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December.

A Black bird at home seems to be developing exotic tastes in fruit. She used to only take a few currants from the bushes, but started pecking the Figs back in the Autumn and in December she developed a taste for my Strawberry Tree. It was really growing well and a lot more fruit was developing than ever before, but I only managed to pick a few handfuls of ripe fruits as she kept taking them as soon as they started to turn colour. The Blackbirds had stripped our Rowan trees some time ago and obviously she decided to try something new. Previous years the birds did not bother with either the Figs, or the Strawberry Tree always leaving the fruit untouched. Nor can I blame bad weather, because as yet we have not had a cold winter, so the birds can still get plenty of natural food such as worms etc if they want to with the ground remaining unfrozen. Maybe itís my fault in part as mom used to feed them every day and I have stopped doing that. They say if you are going to feed the birds you should do it regularly, because they become dependent on you. I suppose the Black Bird thinks I have started to provide her with different fruit instead! On the other hand, the Blackbirds are stripping my Goji Berry on my Allotment and I never fed them at all up there!

Talking of the Fig tree, I have stripped off all the undeveloped Figs as they will not develop now and leaving them on will prevent a good crop next season. What I think happens is that if we have hard frosts the young embryo fruit get damaged and spoil. It is better for the tree to think that the fruit have gone, so that it produces new fruit buds in the spring in their place. It is a sticky job removing the fruit and you can wear gloves to do it, but the white latex like sap will come off if you rub your hands with dry dust from somewhere like the garage floor, before washing them with a good cleanser.

Elsewhere a few Cape Gooseberries ripened on the Allotment as their papery sheaths protected them from the birds, but there were not many. It was far too wet and many of the berries had not developed enough to ripen anyway as the growing season had not been warm enough for them. I have tried to save the Bushes again though by cutting them down hard, and then roughly potting them up, like I did with the Chrysanthemums, before putting them into my Greenhouse at home.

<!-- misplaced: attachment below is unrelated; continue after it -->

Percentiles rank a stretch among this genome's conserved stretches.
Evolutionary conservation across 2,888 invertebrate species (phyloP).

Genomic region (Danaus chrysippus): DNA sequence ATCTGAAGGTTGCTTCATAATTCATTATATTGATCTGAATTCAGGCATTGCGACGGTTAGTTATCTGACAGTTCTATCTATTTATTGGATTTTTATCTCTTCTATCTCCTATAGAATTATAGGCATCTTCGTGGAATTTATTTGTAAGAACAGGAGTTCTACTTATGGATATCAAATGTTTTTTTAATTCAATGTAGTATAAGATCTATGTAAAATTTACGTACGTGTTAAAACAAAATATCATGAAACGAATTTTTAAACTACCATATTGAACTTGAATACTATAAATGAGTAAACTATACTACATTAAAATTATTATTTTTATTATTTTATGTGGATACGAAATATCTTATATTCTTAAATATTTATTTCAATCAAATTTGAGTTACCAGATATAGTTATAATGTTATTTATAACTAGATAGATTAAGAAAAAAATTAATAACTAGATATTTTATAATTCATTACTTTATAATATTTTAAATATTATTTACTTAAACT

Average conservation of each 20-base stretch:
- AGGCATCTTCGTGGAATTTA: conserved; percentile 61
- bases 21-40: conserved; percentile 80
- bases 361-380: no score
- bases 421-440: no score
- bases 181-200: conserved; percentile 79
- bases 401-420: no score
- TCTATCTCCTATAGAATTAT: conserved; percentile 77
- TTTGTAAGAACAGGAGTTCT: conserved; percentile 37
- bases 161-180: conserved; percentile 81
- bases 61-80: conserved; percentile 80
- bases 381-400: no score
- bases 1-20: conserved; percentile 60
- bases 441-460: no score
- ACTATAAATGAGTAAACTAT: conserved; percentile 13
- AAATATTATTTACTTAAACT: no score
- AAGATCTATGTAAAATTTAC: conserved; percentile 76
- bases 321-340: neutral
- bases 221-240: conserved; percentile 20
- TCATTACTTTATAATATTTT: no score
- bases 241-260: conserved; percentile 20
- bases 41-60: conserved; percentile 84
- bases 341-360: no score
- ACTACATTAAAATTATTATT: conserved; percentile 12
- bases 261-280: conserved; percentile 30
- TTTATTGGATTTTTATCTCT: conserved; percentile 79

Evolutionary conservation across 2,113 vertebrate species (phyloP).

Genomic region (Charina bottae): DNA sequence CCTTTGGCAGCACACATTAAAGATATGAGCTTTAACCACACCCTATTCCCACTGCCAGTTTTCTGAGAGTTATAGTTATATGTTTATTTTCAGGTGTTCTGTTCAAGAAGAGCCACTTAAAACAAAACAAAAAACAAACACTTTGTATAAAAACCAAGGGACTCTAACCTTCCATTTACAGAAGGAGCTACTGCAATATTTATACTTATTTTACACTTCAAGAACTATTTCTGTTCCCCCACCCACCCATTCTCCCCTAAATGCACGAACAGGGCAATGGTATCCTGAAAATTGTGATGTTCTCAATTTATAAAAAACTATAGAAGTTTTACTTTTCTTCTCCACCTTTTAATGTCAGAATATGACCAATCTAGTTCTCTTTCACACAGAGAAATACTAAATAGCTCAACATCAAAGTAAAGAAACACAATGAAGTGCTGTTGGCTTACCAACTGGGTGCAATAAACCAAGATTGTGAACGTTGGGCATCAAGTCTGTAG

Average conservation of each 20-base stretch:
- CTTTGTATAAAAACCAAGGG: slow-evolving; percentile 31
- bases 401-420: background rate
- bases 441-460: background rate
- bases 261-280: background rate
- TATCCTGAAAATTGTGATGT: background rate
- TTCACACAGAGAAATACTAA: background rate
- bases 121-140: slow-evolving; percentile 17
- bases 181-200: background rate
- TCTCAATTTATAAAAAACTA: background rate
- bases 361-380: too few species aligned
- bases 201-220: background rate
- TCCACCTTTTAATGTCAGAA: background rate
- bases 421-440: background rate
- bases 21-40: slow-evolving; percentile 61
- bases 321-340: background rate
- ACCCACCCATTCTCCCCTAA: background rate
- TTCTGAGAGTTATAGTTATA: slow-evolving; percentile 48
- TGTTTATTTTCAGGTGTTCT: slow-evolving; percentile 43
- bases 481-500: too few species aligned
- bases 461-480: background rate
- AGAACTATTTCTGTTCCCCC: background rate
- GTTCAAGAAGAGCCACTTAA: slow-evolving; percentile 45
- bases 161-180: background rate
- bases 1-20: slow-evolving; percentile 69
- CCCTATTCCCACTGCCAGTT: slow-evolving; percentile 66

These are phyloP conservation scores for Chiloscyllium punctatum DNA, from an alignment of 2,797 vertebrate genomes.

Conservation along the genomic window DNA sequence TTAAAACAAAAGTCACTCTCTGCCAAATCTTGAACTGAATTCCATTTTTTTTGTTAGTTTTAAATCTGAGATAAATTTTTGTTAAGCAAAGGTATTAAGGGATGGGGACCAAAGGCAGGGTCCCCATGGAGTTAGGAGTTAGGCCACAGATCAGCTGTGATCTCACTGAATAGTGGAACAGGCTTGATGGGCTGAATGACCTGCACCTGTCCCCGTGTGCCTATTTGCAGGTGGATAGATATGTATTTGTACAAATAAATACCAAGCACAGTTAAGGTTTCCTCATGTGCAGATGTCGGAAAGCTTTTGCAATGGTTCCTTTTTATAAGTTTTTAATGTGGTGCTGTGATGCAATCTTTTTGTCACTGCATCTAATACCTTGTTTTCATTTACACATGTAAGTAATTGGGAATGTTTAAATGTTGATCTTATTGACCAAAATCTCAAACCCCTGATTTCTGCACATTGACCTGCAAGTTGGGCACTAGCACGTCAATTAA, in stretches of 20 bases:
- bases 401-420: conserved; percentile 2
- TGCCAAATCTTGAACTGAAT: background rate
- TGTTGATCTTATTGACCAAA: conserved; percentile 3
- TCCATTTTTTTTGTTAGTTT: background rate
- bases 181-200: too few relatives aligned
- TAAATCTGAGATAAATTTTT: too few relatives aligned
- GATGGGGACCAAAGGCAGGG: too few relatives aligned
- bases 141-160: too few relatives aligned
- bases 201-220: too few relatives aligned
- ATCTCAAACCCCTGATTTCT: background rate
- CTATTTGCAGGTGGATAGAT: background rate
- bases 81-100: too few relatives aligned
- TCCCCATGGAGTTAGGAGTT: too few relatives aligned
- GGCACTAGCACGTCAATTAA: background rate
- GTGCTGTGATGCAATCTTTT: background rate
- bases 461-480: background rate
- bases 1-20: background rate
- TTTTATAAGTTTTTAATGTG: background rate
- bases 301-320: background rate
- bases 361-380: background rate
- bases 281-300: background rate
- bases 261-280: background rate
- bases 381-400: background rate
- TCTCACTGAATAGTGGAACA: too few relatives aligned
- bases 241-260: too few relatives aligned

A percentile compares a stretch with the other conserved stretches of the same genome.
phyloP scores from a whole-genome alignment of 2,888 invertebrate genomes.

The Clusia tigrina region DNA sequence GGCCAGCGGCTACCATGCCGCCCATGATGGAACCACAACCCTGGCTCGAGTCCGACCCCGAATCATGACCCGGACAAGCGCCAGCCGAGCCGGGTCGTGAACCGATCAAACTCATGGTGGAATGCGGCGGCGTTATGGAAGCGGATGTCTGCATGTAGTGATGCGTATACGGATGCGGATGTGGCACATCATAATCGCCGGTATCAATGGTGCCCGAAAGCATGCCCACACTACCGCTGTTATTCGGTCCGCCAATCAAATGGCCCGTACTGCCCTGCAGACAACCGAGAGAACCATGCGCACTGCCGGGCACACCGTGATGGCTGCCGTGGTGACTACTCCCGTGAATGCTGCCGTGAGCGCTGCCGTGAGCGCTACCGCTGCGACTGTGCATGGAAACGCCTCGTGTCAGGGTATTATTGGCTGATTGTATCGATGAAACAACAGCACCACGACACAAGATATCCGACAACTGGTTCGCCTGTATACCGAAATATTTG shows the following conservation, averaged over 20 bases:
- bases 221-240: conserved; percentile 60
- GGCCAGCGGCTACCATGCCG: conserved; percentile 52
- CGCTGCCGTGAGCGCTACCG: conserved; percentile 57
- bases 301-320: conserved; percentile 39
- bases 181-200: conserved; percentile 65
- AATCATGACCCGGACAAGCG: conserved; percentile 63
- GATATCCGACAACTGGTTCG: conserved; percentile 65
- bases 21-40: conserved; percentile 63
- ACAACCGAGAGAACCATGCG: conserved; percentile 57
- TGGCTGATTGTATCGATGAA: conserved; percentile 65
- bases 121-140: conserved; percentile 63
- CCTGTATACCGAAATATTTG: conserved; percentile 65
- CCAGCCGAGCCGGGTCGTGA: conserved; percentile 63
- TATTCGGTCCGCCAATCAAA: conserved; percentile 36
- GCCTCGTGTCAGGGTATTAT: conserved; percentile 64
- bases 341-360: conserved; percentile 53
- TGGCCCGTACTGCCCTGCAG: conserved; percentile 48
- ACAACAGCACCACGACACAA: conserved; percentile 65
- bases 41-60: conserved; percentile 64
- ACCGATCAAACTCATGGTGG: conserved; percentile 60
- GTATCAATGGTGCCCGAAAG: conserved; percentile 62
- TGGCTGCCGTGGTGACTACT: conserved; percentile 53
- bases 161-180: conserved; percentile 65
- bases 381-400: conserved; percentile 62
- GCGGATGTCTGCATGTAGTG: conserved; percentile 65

Obviously all the cut flowers finished for the house with the Chrysanthemums going over, but back in the middle of December I found a neglected Christmas Cactus in my Greenhouse that was nicely in tight bud. So, I took it into the house hoping for a bit of colour, although they donít like being moved when they are in bud and can drop their buds afterwards if you do. Fortunately it was a warm day when I moved it so that helped. Its flower buds have now opened nicely to give some welcome winter flowers. Usually Iím not so lucky with flowering houseplants as I am not very good at looking after them. Christmas Cacti are one plant that really are easy though and need no attention at all throughout the Summer as they can be allowed to really dry out and bake in a greenhouse before being brought in for Christmas.
Mom always had a Hibiscus in the window that she did from a cutting which never seems to stop flowering, even now, but it has few leaves and does always looks a bit sad and neglected as I often forget to water it. There are a few other house plants that can stand up to my lack of attention including; Chlorophytum, Aspidistra, Kalanchoe and Sanseveria. However, I may get an Easter Cacti in the New Year to see if that will also thrive on neglect. I think they want a little more regular watering and care though, as they come from a different climate to the Christmas cacti.
Still, it will only be a few weeks before the Chrysanthemums can go out on the Allotment again and other plants besides the Spring bulbs will soon start flowering.

 

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